This story is first published on Freethink media on December 9, 2021.
7% of prisoners in the US will be rearrested within 5 years of their release.One of the biggest predictors of whether a recently released inmate will reoffend is how well they are able to maintain communication with friends and family members.
Research has shown that the more contact a prisoner has with people in the outside world, the less likely they are to re-enter the prison system after release. .
The simple solution to the high recidivism rate in the US would seem to be to increase a prisoner’s communication to the outside world. But the harsh, unfortunate reality is that prison communication is inaccessible for most prisoners and their families.
Phone calls, the primary mode of prison communication, are prohibitively expensive for incarcerated people.
A third of inmates’ families go into debt just by staying in touch.
That’s why, in 2020, Yale students Uzoma “Zo” Orchingwa and Gabe Saruhashi founded Ameelio, an app that allows inmates and their families to call each other for free.
A non-profit taking on a billion dollar industry
Free prison communication is unheard of. Prisoners are often charged upwards of $1 per text message, which is why Securus and GTL, the two biggest names in prison communication, earn hundreds of millions of dollars a year.
“These companies are basically earning billions by charging vulnerable people in our communities. These companies have created an artificial industry. If we succeed, an entire business model is undermined,” Orchingwa told Freethink.
Already, the non-profit app has garnered funding from an all-star roster of investors, including Jack Dorsey, CEO of both Twitter and mobile payments company Square; Vinod Khosla, co-founder of Sun Microsystems and founder of Khosla Ventures; and Google executive chairman Eric Schmidt.
“There’s obviously no monetary return on investment for the folks who provide us donations. One of the most important things for me to do is to convince them of the impact,” Orchingwa says.
By helping prisoners stay connected with their personal and professional networks while incarcerated, Ameelio can help better rehabilitate prisoners and decrease recidivism.
The initial version of the app had one feature, Letters, that made it easier for people to mail physical letters to inmates. For a tech startup, it was a decidedly analog feature. But Letters solved a tricky problem for people trying to correspond with inmates: it can often be hard to find an inmate’s address. Letters automated that process. Users typed out a letter to an inmate on their phone, and the system automatically printed and mailed a physical copy to the prisoner — for free.
“One thing we heard that really moved us was from Richard Watkins, a recently released incarcerated person, and he said the greatest sound he heard each week was a letter sliding under his door,” Orchinga says. “Those letters coming from family were a ray of hope. That was an ‘Aha!’ moment for us.”
The app was an instant hit in app stores. As of this August, Ameelio was processing more than 100,000 letters and postcards per month, and it had reached nearly a quarter-million users. Not bad for an organization that had just $12,000 in cash holdings when it launched its first feature.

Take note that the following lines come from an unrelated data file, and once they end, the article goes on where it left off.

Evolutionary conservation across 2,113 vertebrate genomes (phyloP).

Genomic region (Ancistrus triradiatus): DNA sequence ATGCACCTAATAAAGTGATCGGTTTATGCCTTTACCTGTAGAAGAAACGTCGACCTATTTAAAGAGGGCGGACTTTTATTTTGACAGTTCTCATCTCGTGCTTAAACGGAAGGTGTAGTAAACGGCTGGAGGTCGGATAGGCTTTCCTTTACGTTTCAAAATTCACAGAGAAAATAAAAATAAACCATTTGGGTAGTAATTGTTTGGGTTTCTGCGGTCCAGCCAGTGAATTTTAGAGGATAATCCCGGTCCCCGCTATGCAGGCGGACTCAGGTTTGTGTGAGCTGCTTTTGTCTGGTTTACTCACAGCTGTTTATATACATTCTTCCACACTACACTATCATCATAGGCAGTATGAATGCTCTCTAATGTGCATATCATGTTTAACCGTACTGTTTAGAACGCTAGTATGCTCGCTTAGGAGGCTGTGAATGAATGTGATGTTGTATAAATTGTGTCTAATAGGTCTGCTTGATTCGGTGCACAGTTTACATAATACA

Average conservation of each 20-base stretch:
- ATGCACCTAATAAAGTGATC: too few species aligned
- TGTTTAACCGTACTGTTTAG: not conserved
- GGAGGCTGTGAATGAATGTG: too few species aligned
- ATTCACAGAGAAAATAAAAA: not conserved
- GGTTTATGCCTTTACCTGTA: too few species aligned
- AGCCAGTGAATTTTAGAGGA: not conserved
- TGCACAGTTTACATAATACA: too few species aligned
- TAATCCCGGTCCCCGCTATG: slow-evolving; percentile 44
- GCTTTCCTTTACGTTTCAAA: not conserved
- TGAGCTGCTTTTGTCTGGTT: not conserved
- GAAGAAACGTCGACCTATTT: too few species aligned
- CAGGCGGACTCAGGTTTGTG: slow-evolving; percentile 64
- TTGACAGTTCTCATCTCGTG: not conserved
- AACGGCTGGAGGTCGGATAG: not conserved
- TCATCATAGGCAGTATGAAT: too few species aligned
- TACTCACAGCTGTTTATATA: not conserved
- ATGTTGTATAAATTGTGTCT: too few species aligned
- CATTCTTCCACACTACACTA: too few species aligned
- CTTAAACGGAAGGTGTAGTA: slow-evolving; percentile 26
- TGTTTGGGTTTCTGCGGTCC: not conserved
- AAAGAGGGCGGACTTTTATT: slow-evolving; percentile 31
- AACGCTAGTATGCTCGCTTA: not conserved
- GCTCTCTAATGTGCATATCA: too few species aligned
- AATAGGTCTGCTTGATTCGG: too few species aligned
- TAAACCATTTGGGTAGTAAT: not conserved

Letters was such a success that Orchingwa moved to Des Moines, Iowa, so he could work on Ameelio’s next big feature, a free video conferencing platform called Connect.
Scaling prison communication
Connect broadened the scope of Ameelio. Whereas Letters enabled communication between an inmate and his loved ones, Connect would be a comprehensive prison communication hub. Prisoners could use Connect to speak with their legal representation or conduct online education classes — again, all for free.
Ameelio launched the pilot program for Connect at Iowa Correctional Institution for Women, a minimum- to medium-security prison in Mitchellville, just outside Des Moines.
If Orchingwa and Saruhashi wanted to, they could simply undercut the competition, charge families slightly less to communicate with their incarcerated family members, and thus enjoy multi-million dollar revenues. But instead, the founders insist on operating Ameelio as a non-profit.
“We are committed to never charging families of incarcerated people.”
That makes generating revenue difficult, of course. And in order to get the s Connect project off the ground, the nonprofit had to be able to cover its costs.
“It was really stressful to figure out how we were gonna reach break even,” Orchingwa says.
Fortunately, the Connect pilot program was a runaway success — so much so that the state of Iowa commissioned Ameelio to implement Connect at all nine of its prisons. By charging the Department of Corrections, local jails and attorneys for access to Connect, Ameelio has found a model that allows it to break even and continue operating.
Success is not without its difficulties, though.
“My stress level has increased dramatically, and I don’t sleep much,” Orchingwa admits. “But this job has given me a lot of meaning.”
The impact cannot be overstated. Orchingwa was inspired to create Ameelio by his own experiences trying to correspond with incarcerated friends. Several of Orchingwa’s childhood basketball teammates have served time in prison, and Orchingwa saw firsthand how difficult it was to keep touch with them — and how the prisoners’ lives suffered when they were isolated from the outside world.
Orchingwa carries with him a photo of him and his incarcerated friends from a basketball tournament when they were kids, a reminder of the problem he’s committed to addressing.
“Regardless of the worst thing you’ve done, you’re not worthless,” Orchingwa says about people who are incarcerated.
Ameelio helps them remember that.